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     I'm Lauren - a career coach who helps professionals gain clarity in their careers and learn how to land their dream jobs. I love helping my clients move from stuck to thriving in their career paths! 


    How to Navigate Difficult Conversations about Your Job Search During the Holidays


    November 24, 2020

    If you are someone entering the holidays either unemployed or navigating career changes due to COVID-19, you’re not alone. According to the Bureau of Labor Statistics update in October 2020, “long-term unemployed (those jobless for 27 weeks or more) increased by 1.2 million to 3.6 million”.

    27 weeks = 6 months of job searching, dead-ends, interviews, rejections, and overall confusion.

    Seasons of job searching often feel lonely, confusing, and tough for many reasons. Whether you’ve been searching for 6 months or 2 weeks, you might feel a bit of stress thinking about talking to your family during the holidays (especially if you have an Emily Gilmore at your dinner table, eager to ask you ALL the questions).

    The inevitable questions arise:

    “So, Whitney, how’s work going for ya?”

    “Sophie, how’s that job search going – has it been 3 months now?!”

    “Laura, are you still in that job you said you hate?! You gotta get out of there!”

    The list goes on. I’ve had seasons in my life where I feared being asked what I do for a living because I hated my job and wanted out, but had no idea what I wanted next in my career. What I’ve learned is the more prepared you are to answer that question, the better. Read on for a few pieces of advice before you head into this Holiday Season!

    1. Prepare yourself. It’s inevitable that you’ll be asked how you’re doing and what you’ve been up to. If you’ve been job searching, furloughed, or just hating your current job – this question might bring up insecurities and hit some trigger points. Prepare a response to this question before feeling overwhelmed and stumbling through a response over your mashed potatoes at dinner. Read on to learn HOW to craft that response.

    2. Be honest. I know it can feel really hard to be vulnerable, especially around family you haven’t spoken with in a while. But you know what? Everyone is ALWAYS going through something. No one lives a perfectly peachy life. Your family members have likely been through a tough job transition in their lifetime. They’re probably going through something in their own lives right now. Being honest opens the door to a deeper conversation.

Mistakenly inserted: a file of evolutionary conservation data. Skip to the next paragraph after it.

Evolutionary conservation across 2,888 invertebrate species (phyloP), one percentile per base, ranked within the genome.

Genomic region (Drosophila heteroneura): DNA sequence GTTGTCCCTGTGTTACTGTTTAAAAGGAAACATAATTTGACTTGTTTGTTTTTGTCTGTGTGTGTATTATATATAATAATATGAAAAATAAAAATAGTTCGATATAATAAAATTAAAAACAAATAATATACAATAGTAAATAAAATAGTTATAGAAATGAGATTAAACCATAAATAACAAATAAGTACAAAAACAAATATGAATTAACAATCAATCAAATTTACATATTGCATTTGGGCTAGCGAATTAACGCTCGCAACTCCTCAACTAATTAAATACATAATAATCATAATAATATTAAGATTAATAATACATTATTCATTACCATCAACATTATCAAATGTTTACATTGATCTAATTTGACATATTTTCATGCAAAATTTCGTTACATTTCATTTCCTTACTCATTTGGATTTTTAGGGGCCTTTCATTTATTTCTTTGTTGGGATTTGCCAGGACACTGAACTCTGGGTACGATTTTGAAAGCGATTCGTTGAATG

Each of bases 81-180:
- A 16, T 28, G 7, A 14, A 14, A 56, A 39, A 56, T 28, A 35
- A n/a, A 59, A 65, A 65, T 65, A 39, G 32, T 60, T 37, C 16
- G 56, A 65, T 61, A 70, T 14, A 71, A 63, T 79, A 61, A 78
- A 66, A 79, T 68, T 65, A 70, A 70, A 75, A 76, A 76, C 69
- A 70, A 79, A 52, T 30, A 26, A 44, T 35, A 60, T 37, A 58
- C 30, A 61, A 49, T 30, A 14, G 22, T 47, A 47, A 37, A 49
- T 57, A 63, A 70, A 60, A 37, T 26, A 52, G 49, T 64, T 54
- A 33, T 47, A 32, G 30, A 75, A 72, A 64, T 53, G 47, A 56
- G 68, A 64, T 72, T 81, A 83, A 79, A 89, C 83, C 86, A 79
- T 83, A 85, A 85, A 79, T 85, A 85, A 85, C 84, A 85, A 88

3. Focus on what you’ve been doing. If you’re reading this blog post, I bet your season of job searching has not consisted of binging Netflix and playing video games. I bet you’re someone who is invested in making an intentional career move. I bet you’ve put in work applying for jobs and growing your network. Instead of viewing those actions as worthless – TELL people what you’ve been up to! Job searching is hard, uncomfortable, and brave. When someone asks you what you’ve been up to, tell them you’ve been job searching and working hard to grow your network. You’ve been working on your resume and practicing your interview skills. You’ve been doing so much more than twiddling your thumbs and waiting for that next job to arrive at your doorstep. Be proud of this season of GROWTH.

    4. Be confident in who you are. Do you truly believe you have value to offer a company? If you struggle to believe you are worthy of a great job, I highly recommend getting clear on what your strengths are and how to market them to an employer. A popular and paid strengths test is called Clifton StrengthsFinder, it’s around $50 but is such a helpful tool when reflecting on your strengths. Another great and free test is called HighFive strengths. Going into difficult conversations with clarity on what you have to offer a company will help you lead with confidence. Last but not least, think about where your identity lies. Is your identity wrapped up into work? Does your job define who you are? It shouldn’t. As a Christian, I know my main identity is a follower of Christ – and that changes every aspect of my work identity and confidence levels. Where do you place your identity?

    5. Ask questions. Please don’t dwell on your current job status for long! Flip the conversation by asking questions. Ask people how they’ve been doing with their quarantine. Ask someone what they’re most thankful for this year. Change the topic and stay curious about your loved ones. One of the best ways to love someone is to ask them a genuine question.

    Best of luck! Remember, you are one of the MILLIONS of people who have struggled with their job search this year. Stay persistent, use a job search strategy, and never be afraid to ask for help. Inviting someone into your job search might just be the catalyst you need for change.

    Happy Holidays,

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